Of course, when attendees start roaming through the festival, they eventually wander through the artisan camp. Local resident, Tina Stopper, Fyrecraker Designs, who works at the Hollister Municipal Airport, creates unusual jewelry not only from stones, but airplane turbine blades.
“I design everything and they’re one-of-a-kind pieces,” she said. “This is my second time here. I do local boutiques and events and enjoy creating new things for people. I just started selling online, on my Facebook page (https://goo.gl/QkjBLN), so I put up pieces as I design them.”
When people came looking for olive oil or wine, “felting” was probably not something they expected to find, or even know what it is when they look at it. Imaginatively dressed Susan Shirley, from Aromas, the owner of Mosshollow Design, who is normally found at fantasy or science fiction events, was invited to the olive festival to show her felting products.
“Felting is an ancient art form and most people don’t know about it,” she said. “Most people associate felting with knitting or crocheting and then shrinking it with hot water.” She pointed out several wool items on hangers. “This is wet felting, needle felting and nuno felting, all of which involve working raw fleece using water, soap, friction or pulling.”
Shirley, who is a sixth grade teacher in San Jose, practices felting part time. She sells mainly locally and online (www.etsy.com/shop/mosshollow). She said people who are not “fiber artists” don’t understand the amount of effort that goes into producing clothing through the felting process.  She said one of the organizers of the olive festival spotted her booth in Aromas and told her she should come to the olive festival.
“She said they would love for me to be a part of the event,” Shirley said. “So here I am.
Festival Continues to Grows
Modeled after the Garlic Festival in Gilroy, Szeto said the festival has grown each year and it is hoped that within five years it will expand to a two- or three-day event that will have more competitive events and wine dinner series. She said more than 1,000 people attended the event in 2014 and she was anticipating between 1,500 and 2,000 this year.
“It’s been amazing and a lot of fun,” she said. “It’s been a welcoming affair and we want to bring a lot of people in from the Bay Area and Monterey. We’ve had people coming from up and down California, and with the great help of the marketing team they’ve extended our reach to those who might be coming from abroad who, if they happen to know there’s an olive festival here, will be more likely to come.”
She attributed the degree of success to the board members who joined and then formed committees to take on various responsibilities.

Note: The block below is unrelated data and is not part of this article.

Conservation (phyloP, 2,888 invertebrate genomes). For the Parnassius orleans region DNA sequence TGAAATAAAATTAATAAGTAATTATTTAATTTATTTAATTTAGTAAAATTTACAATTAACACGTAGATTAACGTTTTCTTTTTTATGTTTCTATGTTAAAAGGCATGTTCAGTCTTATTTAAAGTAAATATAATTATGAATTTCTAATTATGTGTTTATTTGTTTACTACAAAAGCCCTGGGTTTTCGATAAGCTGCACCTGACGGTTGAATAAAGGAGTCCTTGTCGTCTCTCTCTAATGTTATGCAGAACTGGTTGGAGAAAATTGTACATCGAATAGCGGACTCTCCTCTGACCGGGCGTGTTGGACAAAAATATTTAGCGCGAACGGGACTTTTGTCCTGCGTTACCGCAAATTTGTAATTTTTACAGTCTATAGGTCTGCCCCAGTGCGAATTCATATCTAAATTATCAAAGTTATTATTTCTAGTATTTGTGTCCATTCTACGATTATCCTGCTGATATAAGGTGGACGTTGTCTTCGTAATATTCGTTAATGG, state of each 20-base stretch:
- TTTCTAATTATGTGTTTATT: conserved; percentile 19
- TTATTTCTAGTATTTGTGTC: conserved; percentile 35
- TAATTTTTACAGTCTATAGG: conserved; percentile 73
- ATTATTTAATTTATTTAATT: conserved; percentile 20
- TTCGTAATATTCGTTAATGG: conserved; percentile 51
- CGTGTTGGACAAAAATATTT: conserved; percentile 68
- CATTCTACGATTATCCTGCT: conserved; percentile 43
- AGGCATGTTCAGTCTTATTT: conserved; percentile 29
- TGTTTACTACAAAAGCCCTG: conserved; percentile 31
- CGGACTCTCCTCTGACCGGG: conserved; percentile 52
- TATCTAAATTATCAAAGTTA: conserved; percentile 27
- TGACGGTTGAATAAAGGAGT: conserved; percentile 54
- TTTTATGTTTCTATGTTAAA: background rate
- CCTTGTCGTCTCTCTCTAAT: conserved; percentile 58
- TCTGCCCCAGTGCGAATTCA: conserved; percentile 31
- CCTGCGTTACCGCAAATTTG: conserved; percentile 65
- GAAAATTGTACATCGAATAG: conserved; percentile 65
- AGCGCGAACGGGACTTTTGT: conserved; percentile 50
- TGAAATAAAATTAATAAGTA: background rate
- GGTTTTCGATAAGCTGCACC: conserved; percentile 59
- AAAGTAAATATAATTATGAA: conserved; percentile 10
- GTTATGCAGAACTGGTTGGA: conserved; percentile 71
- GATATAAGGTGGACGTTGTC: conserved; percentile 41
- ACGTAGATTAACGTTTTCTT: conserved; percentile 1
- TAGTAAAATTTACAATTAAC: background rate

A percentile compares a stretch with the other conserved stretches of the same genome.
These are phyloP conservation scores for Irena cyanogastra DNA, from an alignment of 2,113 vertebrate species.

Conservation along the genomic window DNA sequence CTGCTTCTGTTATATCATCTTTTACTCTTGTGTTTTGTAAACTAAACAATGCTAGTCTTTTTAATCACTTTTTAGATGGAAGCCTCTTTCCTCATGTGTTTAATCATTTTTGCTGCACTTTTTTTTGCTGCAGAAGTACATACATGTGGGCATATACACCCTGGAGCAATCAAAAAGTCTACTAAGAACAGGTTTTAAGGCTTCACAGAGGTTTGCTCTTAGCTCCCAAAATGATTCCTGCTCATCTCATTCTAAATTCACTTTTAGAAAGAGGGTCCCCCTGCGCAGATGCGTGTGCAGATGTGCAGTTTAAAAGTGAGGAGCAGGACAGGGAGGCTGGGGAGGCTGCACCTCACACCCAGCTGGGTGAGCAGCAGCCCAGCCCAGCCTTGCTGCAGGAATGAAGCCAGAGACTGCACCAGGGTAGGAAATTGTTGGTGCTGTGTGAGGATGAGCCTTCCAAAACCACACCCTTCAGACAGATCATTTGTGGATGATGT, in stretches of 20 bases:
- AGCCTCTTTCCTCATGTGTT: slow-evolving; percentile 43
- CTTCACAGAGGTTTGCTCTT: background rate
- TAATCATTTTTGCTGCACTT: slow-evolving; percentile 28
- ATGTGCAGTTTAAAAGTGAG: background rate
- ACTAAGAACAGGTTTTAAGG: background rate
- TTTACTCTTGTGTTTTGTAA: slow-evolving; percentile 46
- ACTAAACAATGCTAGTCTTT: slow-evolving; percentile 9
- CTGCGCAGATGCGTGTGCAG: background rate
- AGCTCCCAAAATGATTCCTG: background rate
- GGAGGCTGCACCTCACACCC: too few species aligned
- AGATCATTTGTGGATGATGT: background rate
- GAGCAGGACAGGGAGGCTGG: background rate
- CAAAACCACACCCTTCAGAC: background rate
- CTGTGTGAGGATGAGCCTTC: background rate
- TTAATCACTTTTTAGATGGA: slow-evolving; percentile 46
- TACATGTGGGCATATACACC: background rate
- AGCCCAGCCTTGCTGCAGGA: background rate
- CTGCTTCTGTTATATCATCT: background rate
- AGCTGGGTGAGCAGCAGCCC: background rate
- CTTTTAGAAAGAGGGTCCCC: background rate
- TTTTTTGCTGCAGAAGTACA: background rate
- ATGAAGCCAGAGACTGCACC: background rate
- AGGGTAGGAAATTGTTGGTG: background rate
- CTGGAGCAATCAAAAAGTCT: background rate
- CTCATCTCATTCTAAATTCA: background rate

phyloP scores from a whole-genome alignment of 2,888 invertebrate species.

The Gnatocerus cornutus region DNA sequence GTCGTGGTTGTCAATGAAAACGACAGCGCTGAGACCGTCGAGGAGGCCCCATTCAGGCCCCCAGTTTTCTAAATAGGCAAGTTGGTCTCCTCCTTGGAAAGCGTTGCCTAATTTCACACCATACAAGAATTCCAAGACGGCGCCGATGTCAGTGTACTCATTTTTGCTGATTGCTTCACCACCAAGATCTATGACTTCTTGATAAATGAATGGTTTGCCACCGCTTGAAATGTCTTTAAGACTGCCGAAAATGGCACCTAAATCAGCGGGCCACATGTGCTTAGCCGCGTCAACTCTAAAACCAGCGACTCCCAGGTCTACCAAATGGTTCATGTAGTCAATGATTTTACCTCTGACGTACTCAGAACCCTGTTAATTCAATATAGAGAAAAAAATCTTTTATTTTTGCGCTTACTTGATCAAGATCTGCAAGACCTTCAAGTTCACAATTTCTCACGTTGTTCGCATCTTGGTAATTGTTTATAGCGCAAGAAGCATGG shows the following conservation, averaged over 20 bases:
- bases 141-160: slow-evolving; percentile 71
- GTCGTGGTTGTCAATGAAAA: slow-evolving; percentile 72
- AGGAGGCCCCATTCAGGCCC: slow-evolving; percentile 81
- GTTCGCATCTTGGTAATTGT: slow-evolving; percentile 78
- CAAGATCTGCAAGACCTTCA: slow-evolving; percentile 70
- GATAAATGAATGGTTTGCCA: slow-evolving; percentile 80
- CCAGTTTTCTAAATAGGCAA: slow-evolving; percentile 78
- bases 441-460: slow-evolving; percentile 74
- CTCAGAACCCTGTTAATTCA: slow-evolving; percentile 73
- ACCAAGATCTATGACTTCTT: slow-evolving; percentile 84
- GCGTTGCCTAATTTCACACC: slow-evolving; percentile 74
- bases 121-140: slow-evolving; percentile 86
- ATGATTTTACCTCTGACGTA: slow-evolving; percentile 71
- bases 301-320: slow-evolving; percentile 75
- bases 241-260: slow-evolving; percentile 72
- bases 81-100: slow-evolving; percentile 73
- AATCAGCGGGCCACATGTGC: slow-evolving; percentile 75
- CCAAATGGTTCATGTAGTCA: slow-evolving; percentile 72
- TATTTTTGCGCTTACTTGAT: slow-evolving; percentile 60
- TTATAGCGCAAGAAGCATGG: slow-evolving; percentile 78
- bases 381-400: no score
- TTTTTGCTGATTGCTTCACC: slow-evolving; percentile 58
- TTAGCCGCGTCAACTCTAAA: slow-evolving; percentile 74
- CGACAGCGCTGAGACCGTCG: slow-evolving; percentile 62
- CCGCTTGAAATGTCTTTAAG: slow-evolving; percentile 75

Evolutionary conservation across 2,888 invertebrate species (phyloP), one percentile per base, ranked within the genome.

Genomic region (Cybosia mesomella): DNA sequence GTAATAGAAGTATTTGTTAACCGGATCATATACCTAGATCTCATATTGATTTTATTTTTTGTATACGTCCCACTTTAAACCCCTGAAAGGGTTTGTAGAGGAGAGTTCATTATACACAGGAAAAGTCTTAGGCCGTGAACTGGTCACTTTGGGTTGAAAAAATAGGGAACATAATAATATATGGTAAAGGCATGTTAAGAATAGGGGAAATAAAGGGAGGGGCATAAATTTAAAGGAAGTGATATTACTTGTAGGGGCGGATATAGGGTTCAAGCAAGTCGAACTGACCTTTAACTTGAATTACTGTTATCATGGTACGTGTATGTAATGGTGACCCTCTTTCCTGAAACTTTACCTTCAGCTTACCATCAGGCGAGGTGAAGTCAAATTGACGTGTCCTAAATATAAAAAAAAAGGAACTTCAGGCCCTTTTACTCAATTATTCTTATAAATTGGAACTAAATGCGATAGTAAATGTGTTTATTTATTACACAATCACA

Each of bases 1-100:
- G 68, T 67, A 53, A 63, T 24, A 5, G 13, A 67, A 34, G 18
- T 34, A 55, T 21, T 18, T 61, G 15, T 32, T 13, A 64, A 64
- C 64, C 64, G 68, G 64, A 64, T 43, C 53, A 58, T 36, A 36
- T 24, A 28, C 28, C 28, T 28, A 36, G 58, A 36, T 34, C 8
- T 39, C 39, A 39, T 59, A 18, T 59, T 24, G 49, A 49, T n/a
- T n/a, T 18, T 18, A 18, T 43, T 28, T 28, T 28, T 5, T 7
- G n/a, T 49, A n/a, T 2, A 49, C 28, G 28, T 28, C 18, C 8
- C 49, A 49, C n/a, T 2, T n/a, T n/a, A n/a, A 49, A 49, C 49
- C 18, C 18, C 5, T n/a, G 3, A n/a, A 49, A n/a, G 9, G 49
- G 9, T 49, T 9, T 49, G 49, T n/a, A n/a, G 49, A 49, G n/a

“As a nonprofit organization our goal is to build awareness and appreciation of the local agriculture and culinary arts with the net proceeds going to the nonprofit,” she said.
Szeto said word is getting out that it is a festival for chefs of all ages.
“This year our lineup of celebrity chefs was truly fun,” she said. “We kicked it off with 9-year-old Alexis Higgins. She was a contestant on Fox’s Junior Master Chef and was also a contestant at the Garlic Festival. She is hilarious and super skilled.”
She said other celebrity chefs included: Julie Carriere, culinary instructor at San Benito High School; long-time Hollister’s favorite foodie and cooking club instructor Dorothy McNett; Jason Giles; executive chef at the Portola Hotel & Spa; and Carlo Overhulser, chef at Brŭ Appétit.
“We’re hoping that we might plant seeds to eventually have a culinary academy here to welcome junior chefs,” Szeto said.
She said locals might be surprised to learn how many olive groves are in the area and that many of the growers have won numerous international awards for excellence.
“It’s all about quality,” she said. “This year, Oils of Paicines has won several awards.  Brigantino consistently wins awards. We have Bella Vista, which started this year and they’ve already sold out, so they weren’t able to join us. Sons of Sicily just moved away, but having my shop I’ve learned that three new olive groves just started pressing. Pietra Santa Winery has an organic press, so they press organic olive oil from many different growers in the area.”
She said the festival answers people’s concerns about the health benefits and the many varieties of olive oil.
“Who can tell you better than the growers?” she said. “Who can tell you the regulations they have to meet in order to be organic or extra virgin? Being generous and friendly people, it’s easy for them to talk about it because it’s their passion. One of the owners of Oils of Paicines, Barbara Rever, is a liver specialist and her husband is a cardiologist. They can tell you about the health benefits.”
With little to no budget, marketing the festival has been a study in tactics.
“Community media first embraced it and then we did the grass roots campaign by word-of-mouth,” she said.